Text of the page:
It was the first time since Qatar in 2004 that the podium had consisted solely of riders in satellite teams. The 2004 race was won by Sete Gibernau, who finished ahead of his Gresini Honda teammate Colin Edwards. Ruben Xaus was third across the line, nearly 24 seconds back, riding a D'Antin Ducati. Xaus finished ahead of the two factory Repsol Hondas, Alex Barros crossing the line 6 seconds before Nicky Hayden.

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What Will The 2021 WorldSBK Grid Look Like?

Same old, same old in WorldSBK season. Jonathan Rea walking away with his sixth consecutive title. Kawasaki doing the same with the manufacturers title. No matter what happens Rea and Kawasaki have all the answers and the title all sewn up.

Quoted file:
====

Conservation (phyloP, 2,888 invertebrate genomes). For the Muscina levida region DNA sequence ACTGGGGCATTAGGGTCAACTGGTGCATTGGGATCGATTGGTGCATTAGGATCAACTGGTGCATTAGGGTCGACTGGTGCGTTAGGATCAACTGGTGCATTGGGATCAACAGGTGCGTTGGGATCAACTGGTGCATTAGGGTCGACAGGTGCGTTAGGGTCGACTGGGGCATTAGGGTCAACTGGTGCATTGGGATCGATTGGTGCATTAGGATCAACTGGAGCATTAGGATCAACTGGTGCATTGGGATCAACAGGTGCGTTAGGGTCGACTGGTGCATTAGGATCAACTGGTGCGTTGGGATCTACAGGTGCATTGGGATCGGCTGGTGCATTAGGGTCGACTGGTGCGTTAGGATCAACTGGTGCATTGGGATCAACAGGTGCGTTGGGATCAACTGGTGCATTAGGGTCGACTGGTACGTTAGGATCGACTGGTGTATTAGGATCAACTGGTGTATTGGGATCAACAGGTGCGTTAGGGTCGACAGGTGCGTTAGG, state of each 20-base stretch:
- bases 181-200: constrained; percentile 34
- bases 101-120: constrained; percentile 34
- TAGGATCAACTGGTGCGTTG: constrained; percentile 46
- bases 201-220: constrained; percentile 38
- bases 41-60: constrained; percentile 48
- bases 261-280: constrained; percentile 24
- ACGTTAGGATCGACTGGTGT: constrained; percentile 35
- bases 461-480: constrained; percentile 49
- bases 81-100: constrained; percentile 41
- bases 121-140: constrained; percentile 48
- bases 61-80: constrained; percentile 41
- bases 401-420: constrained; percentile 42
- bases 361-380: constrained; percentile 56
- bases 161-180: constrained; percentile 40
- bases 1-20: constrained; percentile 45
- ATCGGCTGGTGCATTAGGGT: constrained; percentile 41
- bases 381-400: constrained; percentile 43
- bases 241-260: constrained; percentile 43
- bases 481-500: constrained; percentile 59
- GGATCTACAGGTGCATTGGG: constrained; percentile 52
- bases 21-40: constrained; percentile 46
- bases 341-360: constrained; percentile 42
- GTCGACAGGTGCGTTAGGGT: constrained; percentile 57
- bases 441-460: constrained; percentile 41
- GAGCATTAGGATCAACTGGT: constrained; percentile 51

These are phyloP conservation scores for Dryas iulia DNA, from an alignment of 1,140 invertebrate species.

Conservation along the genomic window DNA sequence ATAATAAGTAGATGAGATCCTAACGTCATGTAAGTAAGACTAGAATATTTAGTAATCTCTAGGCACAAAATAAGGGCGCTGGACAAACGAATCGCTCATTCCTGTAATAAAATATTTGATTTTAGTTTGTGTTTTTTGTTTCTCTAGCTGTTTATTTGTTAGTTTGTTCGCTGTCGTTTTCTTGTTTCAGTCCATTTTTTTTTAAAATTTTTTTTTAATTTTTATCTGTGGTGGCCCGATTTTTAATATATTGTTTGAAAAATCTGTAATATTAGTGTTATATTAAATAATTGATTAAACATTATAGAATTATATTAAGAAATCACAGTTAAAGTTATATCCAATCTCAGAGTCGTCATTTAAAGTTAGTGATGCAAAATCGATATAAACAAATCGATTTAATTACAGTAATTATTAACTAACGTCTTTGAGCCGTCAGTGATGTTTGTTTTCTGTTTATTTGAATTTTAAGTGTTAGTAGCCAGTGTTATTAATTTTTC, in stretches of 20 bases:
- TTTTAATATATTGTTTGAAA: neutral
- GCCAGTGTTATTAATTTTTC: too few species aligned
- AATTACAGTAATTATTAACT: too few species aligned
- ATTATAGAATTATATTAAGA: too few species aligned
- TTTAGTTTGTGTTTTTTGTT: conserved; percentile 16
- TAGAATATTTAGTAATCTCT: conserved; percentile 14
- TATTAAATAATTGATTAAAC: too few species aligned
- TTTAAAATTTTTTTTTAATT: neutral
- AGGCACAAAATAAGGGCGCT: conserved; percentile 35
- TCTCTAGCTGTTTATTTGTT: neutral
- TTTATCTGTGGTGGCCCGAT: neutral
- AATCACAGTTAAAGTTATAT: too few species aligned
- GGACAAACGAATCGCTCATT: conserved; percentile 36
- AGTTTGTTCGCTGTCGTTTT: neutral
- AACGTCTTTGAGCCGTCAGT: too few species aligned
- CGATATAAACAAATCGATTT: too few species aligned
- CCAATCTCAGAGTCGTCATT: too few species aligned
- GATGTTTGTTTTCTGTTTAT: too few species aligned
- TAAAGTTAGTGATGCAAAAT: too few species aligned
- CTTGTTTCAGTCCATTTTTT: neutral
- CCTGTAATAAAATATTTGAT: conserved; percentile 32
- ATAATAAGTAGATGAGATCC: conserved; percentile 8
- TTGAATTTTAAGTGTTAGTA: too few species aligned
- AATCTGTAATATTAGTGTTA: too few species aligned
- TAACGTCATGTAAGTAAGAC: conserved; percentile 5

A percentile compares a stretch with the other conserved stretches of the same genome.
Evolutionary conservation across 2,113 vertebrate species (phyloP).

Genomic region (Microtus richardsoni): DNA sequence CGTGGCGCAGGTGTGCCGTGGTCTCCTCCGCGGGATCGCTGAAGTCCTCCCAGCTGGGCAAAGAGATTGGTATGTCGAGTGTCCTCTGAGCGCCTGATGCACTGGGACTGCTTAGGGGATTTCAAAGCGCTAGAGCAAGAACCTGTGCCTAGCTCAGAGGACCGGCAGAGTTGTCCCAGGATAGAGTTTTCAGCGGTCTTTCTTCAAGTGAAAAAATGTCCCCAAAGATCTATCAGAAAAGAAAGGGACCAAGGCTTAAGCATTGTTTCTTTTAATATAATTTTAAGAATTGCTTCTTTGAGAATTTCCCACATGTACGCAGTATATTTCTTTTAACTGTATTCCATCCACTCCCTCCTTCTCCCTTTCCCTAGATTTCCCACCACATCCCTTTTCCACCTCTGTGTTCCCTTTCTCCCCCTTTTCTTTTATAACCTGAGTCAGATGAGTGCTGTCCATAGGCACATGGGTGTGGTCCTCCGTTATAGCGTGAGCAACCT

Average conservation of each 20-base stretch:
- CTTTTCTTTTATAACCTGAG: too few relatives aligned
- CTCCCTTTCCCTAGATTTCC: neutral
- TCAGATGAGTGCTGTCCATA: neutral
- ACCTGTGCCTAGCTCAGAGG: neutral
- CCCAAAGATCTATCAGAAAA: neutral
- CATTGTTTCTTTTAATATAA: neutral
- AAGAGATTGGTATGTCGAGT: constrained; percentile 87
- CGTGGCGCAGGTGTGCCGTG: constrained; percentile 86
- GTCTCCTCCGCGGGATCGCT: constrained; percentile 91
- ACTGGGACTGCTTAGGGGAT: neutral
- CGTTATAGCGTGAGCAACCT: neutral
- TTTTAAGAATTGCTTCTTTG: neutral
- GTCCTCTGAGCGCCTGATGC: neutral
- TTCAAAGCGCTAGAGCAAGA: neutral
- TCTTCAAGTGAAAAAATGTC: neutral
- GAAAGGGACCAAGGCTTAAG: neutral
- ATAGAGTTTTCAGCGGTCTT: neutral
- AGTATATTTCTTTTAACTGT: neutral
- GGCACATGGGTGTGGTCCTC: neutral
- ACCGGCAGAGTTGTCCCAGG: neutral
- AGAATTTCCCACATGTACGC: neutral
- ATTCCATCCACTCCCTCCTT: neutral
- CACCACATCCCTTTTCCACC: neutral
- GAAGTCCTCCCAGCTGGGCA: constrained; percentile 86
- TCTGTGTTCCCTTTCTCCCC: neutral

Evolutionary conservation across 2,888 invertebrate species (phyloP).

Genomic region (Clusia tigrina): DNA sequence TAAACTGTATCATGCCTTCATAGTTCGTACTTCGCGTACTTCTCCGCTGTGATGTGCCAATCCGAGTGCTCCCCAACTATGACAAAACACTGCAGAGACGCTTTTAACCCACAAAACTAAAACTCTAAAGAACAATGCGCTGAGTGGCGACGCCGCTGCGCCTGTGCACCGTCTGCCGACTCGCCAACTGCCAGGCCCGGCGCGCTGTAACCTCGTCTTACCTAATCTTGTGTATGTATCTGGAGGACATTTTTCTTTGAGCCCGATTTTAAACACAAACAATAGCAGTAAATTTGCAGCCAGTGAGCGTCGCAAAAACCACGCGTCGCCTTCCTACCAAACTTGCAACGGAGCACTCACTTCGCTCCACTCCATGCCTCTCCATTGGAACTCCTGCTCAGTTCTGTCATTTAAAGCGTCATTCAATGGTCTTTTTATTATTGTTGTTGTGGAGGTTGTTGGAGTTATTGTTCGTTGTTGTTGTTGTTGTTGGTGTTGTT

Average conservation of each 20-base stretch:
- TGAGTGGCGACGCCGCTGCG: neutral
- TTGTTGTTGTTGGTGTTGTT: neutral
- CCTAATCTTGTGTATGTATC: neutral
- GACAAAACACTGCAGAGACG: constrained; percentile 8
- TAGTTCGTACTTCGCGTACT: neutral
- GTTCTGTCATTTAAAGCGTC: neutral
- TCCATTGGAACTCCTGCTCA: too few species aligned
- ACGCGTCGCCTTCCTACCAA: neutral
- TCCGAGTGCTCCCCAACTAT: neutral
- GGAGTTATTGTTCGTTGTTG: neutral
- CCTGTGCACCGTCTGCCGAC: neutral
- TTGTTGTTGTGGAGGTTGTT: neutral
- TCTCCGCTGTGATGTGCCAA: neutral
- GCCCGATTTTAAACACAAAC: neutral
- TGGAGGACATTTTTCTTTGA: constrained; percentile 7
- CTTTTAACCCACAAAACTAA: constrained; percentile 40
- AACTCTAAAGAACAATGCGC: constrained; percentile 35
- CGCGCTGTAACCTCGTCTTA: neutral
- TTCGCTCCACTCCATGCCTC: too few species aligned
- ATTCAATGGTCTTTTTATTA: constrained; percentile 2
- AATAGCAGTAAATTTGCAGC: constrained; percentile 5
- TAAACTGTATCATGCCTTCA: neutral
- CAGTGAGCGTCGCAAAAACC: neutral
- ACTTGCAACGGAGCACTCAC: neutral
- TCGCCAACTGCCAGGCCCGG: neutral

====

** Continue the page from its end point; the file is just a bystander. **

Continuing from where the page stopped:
That’s the narrative spun by many about WorldSBK but the reality is very different. Rea and Kawasaki might have won the titles, but this was a challenging season for both that ended with the ZX10-RR clearly outmatched at two of the last three rounds. Ducati had the bike to beat in 2020 but too many riders fighting with one another.

Yamaha are close, very close, and have a hungry rider line-up. The return of a full-blooded factory effort from Honda showed lots of encouraging signs. BMW were a write off this year but still claimed two pole positions and have an all-new bike coming for next season. The future is brighter for WorldSBK than it has been for many years.

New era?